Mexico trucking issue hits home for U.S. agriculture
Study finds that $153 billion in production affected by tariffs
March 31, 2011
The Border Trade Alliance earlier this month expressed its optimism that a framework announced by President Barack Obama and Mexican President Felipe Calderón for setting the trucking issue was a real step in the right direction.
If all this sounds familiar, it's because the dispute over trucking dates back to the Clinton administration, when bogus claims over truck safety and environmental damage first won out over the need to comply with the North American Free Trade Agreement signed with our friends and neighbors, Canada and Mexico.
We've been close to settling this issue before, and yet here we are again.
Perhaps no other debate in NAFTA has featured the same level of high-pitched hyperbole as the trucking debate. Rep. Peter DeFazio (D-OR), one of the most vocal anti-Mexico trade voices in Congress, once famously called Mexican trucks "rumbling death traps" and painted a picture of Mexican truck drivers as sleep-deprived, drug-addled, 18-wheel drag racers.
But instead of claiming to worry about American jobs while he repeats talking points for Big Labor, the congressman might want to worry instead about the $36 million in retaliatory tariffs his protectionist position has cost Oregon agricultural products like Christmas trees, pears, frozen potatoes, cherries, wine and onions.
Because of the U.S.' continued failure to live up to its responsibilities under NAFTA, Mexico finally resorted to slapping retaliatory tariffs totaling in the billions of dollars on a host of U.S. goods headed south.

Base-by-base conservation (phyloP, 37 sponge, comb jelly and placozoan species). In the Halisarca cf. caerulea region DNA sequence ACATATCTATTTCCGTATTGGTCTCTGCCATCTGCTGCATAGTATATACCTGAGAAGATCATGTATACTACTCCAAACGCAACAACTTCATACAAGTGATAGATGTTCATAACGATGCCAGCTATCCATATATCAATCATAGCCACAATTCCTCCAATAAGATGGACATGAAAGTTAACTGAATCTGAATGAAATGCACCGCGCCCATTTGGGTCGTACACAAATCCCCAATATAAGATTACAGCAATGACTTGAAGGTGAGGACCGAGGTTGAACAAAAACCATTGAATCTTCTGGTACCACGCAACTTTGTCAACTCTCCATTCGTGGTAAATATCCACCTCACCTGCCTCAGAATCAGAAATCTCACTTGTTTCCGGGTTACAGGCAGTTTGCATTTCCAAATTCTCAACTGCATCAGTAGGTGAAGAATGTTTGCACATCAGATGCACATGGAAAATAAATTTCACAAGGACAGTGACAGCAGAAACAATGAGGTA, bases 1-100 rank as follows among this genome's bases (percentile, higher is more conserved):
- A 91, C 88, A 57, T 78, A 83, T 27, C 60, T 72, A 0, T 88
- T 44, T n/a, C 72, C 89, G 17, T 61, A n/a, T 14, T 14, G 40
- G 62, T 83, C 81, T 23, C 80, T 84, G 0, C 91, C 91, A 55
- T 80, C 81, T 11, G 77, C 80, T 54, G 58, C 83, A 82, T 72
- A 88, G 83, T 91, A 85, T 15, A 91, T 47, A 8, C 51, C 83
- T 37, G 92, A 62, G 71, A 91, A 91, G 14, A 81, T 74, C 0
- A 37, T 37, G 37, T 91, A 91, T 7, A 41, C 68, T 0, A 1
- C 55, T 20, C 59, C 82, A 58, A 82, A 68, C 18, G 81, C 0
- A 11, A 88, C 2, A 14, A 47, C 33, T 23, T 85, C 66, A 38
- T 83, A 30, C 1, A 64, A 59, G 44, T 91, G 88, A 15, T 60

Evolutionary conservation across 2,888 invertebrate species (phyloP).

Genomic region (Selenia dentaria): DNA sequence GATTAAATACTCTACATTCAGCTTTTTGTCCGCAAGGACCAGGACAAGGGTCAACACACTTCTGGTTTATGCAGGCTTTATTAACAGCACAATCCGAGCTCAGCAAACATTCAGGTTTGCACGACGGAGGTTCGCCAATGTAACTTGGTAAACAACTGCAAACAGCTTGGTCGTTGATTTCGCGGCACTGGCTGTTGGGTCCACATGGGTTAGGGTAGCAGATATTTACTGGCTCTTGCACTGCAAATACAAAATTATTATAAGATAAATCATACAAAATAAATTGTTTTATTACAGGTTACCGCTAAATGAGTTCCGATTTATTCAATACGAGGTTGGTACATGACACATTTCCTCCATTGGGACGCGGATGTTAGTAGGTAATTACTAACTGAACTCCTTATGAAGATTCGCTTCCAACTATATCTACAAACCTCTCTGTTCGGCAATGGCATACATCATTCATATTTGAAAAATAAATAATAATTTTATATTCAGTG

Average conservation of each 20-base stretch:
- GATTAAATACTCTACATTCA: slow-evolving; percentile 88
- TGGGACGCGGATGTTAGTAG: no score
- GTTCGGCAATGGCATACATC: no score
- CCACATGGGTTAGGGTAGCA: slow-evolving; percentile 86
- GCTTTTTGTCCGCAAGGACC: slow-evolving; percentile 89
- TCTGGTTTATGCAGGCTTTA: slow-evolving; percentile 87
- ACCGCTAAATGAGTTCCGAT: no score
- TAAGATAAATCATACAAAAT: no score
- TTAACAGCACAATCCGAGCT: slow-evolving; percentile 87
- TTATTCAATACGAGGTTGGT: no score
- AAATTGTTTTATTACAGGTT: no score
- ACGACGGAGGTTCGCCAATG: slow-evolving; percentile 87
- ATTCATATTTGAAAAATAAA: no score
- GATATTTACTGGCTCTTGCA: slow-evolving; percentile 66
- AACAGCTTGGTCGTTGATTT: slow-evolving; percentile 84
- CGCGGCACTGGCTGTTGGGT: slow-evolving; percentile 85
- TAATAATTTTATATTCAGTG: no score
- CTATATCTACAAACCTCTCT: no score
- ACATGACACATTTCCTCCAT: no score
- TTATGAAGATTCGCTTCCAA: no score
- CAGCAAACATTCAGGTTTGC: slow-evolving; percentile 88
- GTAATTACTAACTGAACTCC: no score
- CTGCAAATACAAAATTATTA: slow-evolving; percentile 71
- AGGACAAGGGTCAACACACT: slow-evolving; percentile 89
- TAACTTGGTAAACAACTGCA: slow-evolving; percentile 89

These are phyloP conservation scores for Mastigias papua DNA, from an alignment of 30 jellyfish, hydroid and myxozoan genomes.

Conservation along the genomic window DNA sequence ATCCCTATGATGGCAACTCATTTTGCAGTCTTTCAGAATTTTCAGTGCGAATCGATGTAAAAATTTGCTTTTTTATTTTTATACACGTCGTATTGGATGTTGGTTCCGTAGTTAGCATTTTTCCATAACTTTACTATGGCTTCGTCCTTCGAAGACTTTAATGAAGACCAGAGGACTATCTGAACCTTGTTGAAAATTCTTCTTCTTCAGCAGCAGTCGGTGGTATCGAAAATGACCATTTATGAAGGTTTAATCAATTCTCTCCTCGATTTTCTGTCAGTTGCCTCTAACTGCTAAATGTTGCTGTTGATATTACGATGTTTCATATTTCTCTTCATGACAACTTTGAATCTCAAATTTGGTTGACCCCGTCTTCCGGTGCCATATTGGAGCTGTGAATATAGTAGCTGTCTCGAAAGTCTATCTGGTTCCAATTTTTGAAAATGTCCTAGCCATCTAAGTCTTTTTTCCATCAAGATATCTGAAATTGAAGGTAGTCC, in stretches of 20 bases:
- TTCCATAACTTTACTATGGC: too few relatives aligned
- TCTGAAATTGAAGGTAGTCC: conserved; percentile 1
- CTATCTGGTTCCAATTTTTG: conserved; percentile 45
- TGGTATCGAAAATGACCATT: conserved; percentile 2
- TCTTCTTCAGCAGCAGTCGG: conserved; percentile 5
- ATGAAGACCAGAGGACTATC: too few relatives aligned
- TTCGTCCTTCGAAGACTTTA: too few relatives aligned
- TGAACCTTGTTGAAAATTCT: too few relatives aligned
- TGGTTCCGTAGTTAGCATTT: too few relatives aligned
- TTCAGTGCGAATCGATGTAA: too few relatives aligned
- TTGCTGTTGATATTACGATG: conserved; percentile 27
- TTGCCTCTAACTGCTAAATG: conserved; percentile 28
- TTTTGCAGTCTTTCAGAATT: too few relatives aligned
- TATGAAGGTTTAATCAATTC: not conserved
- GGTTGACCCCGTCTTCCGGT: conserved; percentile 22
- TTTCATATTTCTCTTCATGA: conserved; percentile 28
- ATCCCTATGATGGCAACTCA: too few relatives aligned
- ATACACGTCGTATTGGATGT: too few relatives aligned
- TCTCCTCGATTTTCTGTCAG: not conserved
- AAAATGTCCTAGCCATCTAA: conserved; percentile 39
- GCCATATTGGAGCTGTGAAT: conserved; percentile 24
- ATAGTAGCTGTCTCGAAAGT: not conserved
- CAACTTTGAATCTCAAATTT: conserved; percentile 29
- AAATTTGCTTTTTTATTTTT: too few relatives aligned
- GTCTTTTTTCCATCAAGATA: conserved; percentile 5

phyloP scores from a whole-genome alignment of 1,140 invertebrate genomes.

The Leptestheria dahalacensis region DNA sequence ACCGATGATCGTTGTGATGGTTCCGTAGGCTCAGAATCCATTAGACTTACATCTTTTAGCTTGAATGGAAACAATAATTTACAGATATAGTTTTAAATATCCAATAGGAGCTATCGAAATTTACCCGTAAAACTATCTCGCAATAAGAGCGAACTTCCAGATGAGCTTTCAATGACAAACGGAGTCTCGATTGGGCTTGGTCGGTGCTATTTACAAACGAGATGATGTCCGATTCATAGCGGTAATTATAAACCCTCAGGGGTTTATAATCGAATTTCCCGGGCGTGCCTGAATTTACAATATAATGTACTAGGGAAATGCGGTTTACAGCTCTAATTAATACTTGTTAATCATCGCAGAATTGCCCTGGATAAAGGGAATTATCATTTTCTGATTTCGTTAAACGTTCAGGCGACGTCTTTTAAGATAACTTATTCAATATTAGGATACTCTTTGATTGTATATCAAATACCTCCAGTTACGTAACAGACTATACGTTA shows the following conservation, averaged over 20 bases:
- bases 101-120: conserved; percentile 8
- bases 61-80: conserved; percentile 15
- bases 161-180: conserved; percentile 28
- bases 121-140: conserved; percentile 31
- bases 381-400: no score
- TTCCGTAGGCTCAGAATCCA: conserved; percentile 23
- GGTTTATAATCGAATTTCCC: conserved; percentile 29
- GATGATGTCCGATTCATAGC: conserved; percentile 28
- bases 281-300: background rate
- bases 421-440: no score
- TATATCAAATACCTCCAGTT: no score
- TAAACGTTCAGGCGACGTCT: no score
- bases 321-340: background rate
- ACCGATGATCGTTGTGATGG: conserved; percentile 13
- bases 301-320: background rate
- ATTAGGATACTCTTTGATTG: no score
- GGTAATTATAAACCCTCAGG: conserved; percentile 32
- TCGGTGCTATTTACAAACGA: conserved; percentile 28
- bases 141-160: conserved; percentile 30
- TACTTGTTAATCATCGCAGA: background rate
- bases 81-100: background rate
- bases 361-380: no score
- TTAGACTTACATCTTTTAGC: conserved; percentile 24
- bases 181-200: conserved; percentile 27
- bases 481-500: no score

Perhaps nowhere is the economic damage to the U.S. starker than in the agricultural sector, where what is commonly believed to be a U.S.-Mexico border issue has suddenly landed in America's farms and ranches.
Our friends at Texas A&M's Center for North American Studies recently completed an analysis of the Mexican tariffs' effect on U.S. agriculture. They found that nationally nearly $153 billion in U.S. agricultural production has been impacted. They further found that four of the five states most impacted by Mexican tariffs are nowhere near the Mexican border: Iowa, Minnesota, North Carolina and Wisconsin.
The trade community is holding out hope that the Obama and Calderón administrations can finally put this debate to an end, but there are powerful labor interests that will surely be reminding the White House of their ability to affect elections.
The importance of U.S.-Mexico bilateral trade has been made clear now to states not usually associated with the intricacies of cross-border trade. The Mexico border is suddenly closer to places like Davenport, Iowa and Madison, Wisconsin. This is just one more reminder of why issues like improved port infrastructure, increased human resources and better technology should be just as important to representatives and senators from the interior of the U.S. as they are to border state delegations.
The pro-trade argument can't just be won on the border; it has to be won in the heartland, too.
Nelson Balido is the president of the Border Trade Alliance